Derogations or Claw-Back Clauses?

Derogations are one of the measures by which some international human rights instruments seek to prevent the normalisation of emergency powers and with it the potential for human rights abuses. The African Charter on Human and People’s Rights, in contrast to other instruments, (see, for example, Art. 4(1) of the International Covenant on Civil and Political Rights), does not include the possibility of derogations. This was confirmed in the case of Constitutional Rights Project, Civil Liberties Organisation and Media Rights Agenda / Nigeria the African Commission on Human Rights:

In contrast to other international human rights instruments, the African Charter does not contain a derogation clause. Therefore limitations on the rights and freedoms enshrined in the Charter cannot be justified by emergencies or special circumstances. The only legitimate reasons for limitations of the rights and freedoms of the African Charter are found in Article 27(2), that is, that the rights of the Charter “shall be exercised with due regard to the rights of others, collective security, morality and common interest” (para. 41).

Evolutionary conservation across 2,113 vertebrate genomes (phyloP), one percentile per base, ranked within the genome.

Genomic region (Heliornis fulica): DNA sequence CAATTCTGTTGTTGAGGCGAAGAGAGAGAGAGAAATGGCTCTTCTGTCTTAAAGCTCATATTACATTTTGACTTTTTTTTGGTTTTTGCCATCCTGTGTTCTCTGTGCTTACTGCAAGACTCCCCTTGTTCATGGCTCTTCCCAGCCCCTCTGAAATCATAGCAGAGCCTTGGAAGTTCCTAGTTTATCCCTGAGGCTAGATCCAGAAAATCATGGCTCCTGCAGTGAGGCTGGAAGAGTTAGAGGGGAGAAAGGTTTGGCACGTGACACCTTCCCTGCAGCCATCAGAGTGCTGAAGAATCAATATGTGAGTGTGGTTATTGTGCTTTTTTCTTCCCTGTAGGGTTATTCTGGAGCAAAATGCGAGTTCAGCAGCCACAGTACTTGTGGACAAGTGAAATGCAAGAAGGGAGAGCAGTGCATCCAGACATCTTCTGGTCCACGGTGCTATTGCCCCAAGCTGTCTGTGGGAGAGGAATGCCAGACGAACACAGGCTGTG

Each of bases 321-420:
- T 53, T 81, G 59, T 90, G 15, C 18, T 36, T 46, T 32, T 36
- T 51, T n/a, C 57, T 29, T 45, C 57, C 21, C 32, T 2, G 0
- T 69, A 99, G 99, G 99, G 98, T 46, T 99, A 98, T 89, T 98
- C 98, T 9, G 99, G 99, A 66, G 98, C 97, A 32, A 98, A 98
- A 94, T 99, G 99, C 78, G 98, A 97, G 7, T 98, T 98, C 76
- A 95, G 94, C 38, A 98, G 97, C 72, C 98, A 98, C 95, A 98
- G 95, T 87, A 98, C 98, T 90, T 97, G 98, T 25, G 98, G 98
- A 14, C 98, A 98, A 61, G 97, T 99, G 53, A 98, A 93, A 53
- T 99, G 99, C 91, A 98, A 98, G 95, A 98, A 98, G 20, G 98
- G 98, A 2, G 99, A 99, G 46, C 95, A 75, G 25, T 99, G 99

Including derogation clauses and defining what is and is not required to justify resorting to them, enables monitoring and enforcement mechanisms to assess state compliance. For instance, Human Rights Committee, pursuant to art 4(1) of the ICCPR both elaborates on the legal paraments of it (CCPR General Comment No. 29: Article 4) and monitors state activities to ensure that these requirements are met (see Human Rights Committee “Consideration of Reports Submitted by States Parties under Article 40 of the Covenant: Comments of the Human Rights Committee: Egypt (1993). Alan Greene assesses, albeit in reference to derogations under Art. 15 European Convention on Human Rights (ECHR), that if the exigencies of the COVID-19 pandemic require exceptional measures and deviation from some dimensions of the full enjoyment of all human rights, then it is best to introduce those measures through a framework that entails a commitment to legality and to the full restoration of normalcy as soon as possible. For Greene, it would be the failure to use the derogation option that today ‘risks normalising exceptional powers and permanently recalibrating human rights protections downwards’. Derogations he suggests, provide a framework with which to monitor state actions during emergency and to ensure that any deviations from normal obligations are exceptional and do not become the norm (see further posts from Scheinin; Zghibarta; Dzehtsiarou; Istrefi).